The release of an American imprisoned in Cuba signals the opening of talks to normalize relations between Washington and Havana. This is both huge and long overdue.
Barack Obama was first elected president on a campaign based on hope and change. One of the changes I was hoping for was the lifting of the US trade embargo against Cuba, to let American travelers visit the island nation freely, as the rest of the world does.
Five years later, I’d pretty much given up on that hope. There seemed to be no real movement on either side to change the dynamic between the two countries.
All that changed today, when President Obama and Cuban president Raul Castro simultaneously announced plans to move toward normalizing relations between the United States and Cuba.
Big day. Historic day. Huge. And it should’ve happened decades ago.
The details are this official White House announcement.
The President said in part:
“We will end an outdated approach that for decades has failed to advance our interests. Neither the American nor Cuban people are well served by a rigid policy that’s rooted in events that took place before most of us were born.
“Consider that for more than 35 years, we’ve had relations with China, a far larger country also governed by a communist party. Nearly two decades ago, we reestablished relations with Vietnam, where we fought a war that claimed more Americans than any Cold War confrontation.
“I do not believe we can keep doing the same thing for over five decades and expect a different result.”
The signal for this massive policy shift was the sight of Alan Gross being flown out of Havana and landing in Washington DC, where he’s from.
Mr. Gross (no relation to IBIT) had served five years of a 15-year prison sentence in Cuba, ostensibly for trying to bring Internet service to the island as a subcontractor for USAID.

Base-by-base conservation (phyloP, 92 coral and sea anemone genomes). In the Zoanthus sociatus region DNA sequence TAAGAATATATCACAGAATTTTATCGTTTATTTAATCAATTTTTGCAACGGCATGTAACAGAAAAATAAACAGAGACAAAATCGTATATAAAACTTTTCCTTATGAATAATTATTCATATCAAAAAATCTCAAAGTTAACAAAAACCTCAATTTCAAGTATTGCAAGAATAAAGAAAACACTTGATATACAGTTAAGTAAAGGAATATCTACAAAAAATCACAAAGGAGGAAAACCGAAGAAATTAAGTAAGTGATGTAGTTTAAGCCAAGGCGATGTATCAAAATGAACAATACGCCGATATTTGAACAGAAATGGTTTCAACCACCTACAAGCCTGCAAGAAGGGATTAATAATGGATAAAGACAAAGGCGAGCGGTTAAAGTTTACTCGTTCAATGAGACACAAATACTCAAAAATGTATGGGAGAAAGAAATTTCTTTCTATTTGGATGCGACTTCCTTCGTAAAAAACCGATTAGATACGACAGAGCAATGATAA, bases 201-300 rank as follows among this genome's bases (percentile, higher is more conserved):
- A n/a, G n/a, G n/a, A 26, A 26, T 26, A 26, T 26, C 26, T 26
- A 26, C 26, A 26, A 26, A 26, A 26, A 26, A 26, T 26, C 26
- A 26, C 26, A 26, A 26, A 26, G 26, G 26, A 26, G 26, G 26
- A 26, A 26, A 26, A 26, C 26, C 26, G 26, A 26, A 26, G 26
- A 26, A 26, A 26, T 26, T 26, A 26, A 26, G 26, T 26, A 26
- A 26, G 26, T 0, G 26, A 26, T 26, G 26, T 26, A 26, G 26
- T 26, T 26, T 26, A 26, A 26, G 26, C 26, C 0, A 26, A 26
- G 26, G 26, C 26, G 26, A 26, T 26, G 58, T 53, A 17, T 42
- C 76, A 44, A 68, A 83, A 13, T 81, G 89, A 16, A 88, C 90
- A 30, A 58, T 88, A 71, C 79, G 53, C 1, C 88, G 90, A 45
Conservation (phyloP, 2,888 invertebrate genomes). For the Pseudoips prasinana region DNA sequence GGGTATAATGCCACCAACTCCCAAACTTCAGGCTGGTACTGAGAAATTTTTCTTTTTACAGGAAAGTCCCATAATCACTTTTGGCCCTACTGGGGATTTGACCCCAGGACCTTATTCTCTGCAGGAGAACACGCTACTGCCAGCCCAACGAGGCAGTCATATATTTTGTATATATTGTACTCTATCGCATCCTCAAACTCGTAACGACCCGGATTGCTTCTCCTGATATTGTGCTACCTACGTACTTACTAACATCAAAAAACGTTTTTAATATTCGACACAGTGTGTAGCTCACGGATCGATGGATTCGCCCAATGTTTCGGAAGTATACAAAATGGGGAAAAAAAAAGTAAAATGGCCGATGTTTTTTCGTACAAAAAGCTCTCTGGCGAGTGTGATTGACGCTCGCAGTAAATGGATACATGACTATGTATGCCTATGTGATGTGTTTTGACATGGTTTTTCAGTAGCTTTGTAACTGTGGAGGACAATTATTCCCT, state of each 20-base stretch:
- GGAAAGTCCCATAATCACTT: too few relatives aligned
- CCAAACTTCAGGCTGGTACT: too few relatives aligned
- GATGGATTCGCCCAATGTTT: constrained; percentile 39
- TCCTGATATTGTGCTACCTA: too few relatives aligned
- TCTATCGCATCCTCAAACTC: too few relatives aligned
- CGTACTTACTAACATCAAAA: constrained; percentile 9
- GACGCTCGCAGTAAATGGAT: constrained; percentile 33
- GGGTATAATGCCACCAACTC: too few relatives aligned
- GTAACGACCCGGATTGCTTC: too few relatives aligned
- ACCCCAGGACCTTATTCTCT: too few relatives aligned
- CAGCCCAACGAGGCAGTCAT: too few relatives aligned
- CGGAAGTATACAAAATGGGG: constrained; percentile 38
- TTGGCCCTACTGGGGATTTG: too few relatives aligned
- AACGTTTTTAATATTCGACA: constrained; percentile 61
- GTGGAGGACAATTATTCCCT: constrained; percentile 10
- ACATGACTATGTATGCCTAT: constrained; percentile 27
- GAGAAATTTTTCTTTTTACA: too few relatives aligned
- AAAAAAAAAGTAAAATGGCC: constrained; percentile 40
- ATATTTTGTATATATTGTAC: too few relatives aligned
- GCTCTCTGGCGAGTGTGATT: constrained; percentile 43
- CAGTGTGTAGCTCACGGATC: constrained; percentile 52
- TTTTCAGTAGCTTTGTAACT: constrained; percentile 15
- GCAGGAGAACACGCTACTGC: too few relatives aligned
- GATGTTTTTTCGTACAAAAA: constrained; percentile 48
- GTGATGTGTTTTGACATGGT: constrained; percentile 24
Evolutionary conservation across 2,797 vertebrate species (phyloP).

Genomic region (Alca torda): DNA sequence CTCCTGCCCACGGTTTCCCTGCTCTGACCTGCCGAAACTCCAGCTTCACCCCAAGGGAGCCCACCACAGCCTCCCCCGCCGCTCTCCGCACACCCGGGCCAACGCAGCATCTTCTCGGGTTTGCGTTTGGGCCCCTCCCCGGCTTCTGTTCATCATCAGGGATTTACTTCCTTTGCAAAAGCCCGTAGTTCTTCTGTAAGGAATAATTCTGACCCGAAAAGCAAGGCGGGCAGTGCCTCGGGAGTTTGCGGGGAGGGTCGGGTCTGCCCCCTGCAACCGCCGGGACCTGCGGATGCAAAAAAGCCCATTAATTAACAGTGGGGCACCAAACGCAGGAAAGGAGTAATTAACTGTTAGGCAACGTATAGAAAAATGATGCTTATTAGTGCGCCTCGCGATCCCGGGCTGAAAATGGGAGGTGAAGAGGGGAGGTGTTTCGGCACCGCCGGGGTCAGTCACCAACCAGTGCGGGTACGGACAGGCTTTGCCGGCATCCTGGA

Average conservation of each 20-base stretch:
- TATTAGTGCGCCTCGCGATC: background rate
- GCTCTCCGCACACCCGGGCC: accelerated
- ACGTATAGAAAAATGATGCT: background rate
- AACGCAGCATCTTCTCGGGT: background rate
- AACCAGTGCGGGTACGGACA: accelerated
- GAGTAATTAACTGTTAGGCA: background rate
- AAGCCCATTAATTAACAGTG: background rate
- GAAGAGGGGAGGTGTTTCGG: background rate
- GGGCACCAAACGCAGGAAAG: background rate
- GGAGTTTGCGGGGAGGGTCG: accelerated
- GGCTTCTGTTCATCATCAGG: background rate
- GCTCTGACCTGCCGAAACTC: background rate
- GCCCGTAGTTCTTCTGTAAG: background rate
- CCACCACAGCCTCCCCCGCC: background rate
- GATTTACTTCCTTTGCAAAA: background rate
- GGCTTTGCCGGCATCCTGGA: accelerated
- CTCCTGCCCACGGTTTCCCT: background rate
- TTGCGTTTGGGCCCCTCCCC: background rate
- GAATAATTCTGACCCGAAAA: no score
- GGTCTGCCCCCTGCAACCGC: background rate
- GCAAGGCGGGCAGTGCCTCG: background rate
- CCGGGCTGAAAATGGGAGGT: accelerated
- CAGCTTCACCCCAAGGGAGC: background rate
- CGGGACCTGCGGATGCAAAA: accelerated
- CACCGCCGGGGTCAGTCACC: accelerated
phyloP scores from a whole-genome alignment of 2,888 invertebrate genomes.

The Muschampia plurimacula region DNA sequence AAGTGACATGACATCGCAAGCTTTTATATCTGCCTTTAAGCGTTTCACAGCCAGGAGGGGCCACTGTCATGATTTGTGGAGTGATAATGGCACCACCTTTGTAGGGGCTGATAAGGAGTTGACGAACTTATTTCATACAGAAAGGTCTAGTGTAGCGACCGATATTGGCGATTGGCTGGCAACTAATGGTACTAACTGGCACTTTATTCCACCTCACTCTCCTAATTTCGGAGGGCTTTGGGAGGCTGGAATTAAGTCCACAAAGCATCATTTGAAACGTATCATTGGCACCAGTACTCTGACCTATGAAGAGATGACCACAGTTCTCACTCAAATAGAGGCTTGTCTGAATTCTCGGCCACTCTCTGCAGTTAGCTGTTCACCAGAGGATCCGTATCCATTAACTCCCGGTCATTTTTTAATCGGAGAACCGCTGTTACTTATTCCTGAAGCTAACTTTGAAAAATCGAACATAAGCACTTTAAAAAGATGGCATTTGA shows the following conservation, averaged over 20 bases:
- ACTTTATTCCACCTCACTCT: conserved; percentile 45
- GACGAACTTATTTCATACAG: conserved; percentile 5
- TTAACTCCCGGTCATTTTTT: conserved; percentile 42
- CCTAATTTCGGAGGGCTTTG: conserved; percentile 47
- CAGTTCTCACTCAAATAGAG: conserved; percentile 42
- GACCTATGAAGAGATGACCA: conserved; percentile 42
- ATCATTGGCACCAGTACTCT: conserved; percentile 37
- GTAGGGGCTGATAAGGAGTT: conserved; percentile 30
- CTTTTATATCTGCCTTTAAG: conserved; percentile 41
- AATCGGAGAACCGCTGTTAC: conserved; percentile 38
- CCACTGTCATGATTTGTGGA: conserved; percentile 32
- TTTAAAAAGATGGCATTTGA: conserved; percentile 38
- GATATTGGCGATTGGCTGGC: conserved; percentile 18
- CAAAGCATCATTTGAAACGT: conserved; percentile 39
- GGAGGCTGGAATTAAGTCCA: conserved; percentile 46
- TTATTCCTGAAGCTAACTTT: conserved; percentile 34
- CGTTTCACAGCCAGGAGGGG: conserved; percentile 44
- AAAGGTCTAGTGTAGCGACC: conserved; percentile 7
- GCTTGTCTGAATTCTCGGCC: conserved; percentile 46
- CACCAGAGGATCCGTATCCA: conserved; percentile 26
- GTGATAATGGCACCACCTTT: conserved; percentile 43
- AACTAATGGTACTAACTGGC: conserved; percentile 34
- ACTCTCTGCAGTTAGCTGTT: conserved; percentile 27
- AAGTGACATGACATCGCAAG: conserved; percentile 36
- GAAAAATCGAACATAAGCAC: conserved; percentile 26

President Obama had insisted that no change in US-Cuba relations could take place until he was freed. That has now happened, along with an exchange of imprisoned US and Cuban spies.
All this apparently has been in the works for a year and a half, with Canada hosting secret meetings and no less than Pope Francis acting as a go-between.
The simultaneous speeches by Obama and Cuban president Raul Castro do not mean that you can now head for the nearest US airport and freely board a flight to Havana. The trade embargo remains. And since it was passed by Congress 50 years ago, it will be up to Congress to lift it.
Given Republican determination to stonewall almost anything Obama suggests, I’m none too optimistic about that.
Still, it’s hard to see how normalized relations and the old isolation policy toward Cuba could peacefully coexist, when even conservatives are starting to view that policy as a Cold War relic that needs to be retired.
If that happens, the economic implications for both countries are immense. In terms of tourism alone, the transfusion of American cash into Cuba could transform the island and the lives of its people.
The world’s major hotel chains would descend on Havana and Cuba’s best beaches like locusts in hard hats. The building boom there would be unlike anything North America has seen…maybe ever.
The US cruise industry, desperate to draw new travelers, has long been quietly licking its corporate chops at the prospect of an open Cuba. The chance to see Cuba freely would prompt a lot of Americans to take their first cruise. Every US cruise port serving the Caribbean stands to pick up thousands more passengers, and millions of added tourist dollars.
I’m convinced this was part of Royal Caribbean’s motivation for building the world’s largest cruise ships, and don’t be surprised if Carnival soon matches them.
The airlines also stand to gain by adding Havana’s Jose Martí International Airport to their list of destinations. American, Delta, United, JetBlue, Southwest, AirTran, Allegiant, Spirit…let the jostling for landing rights begin.
The economic boom in Cuba would almost surely be replicated in Florida. The two-way flow of travel between Havana and Miami would be a torrent. The need to service those folks could create an explosion of new jobs and new businesses.
Today’s announcement doesn’t instantly remove all the barriers between US travelers and Cuba. It does mean that the day to seeing the last of those barriers fall just got a lot closer.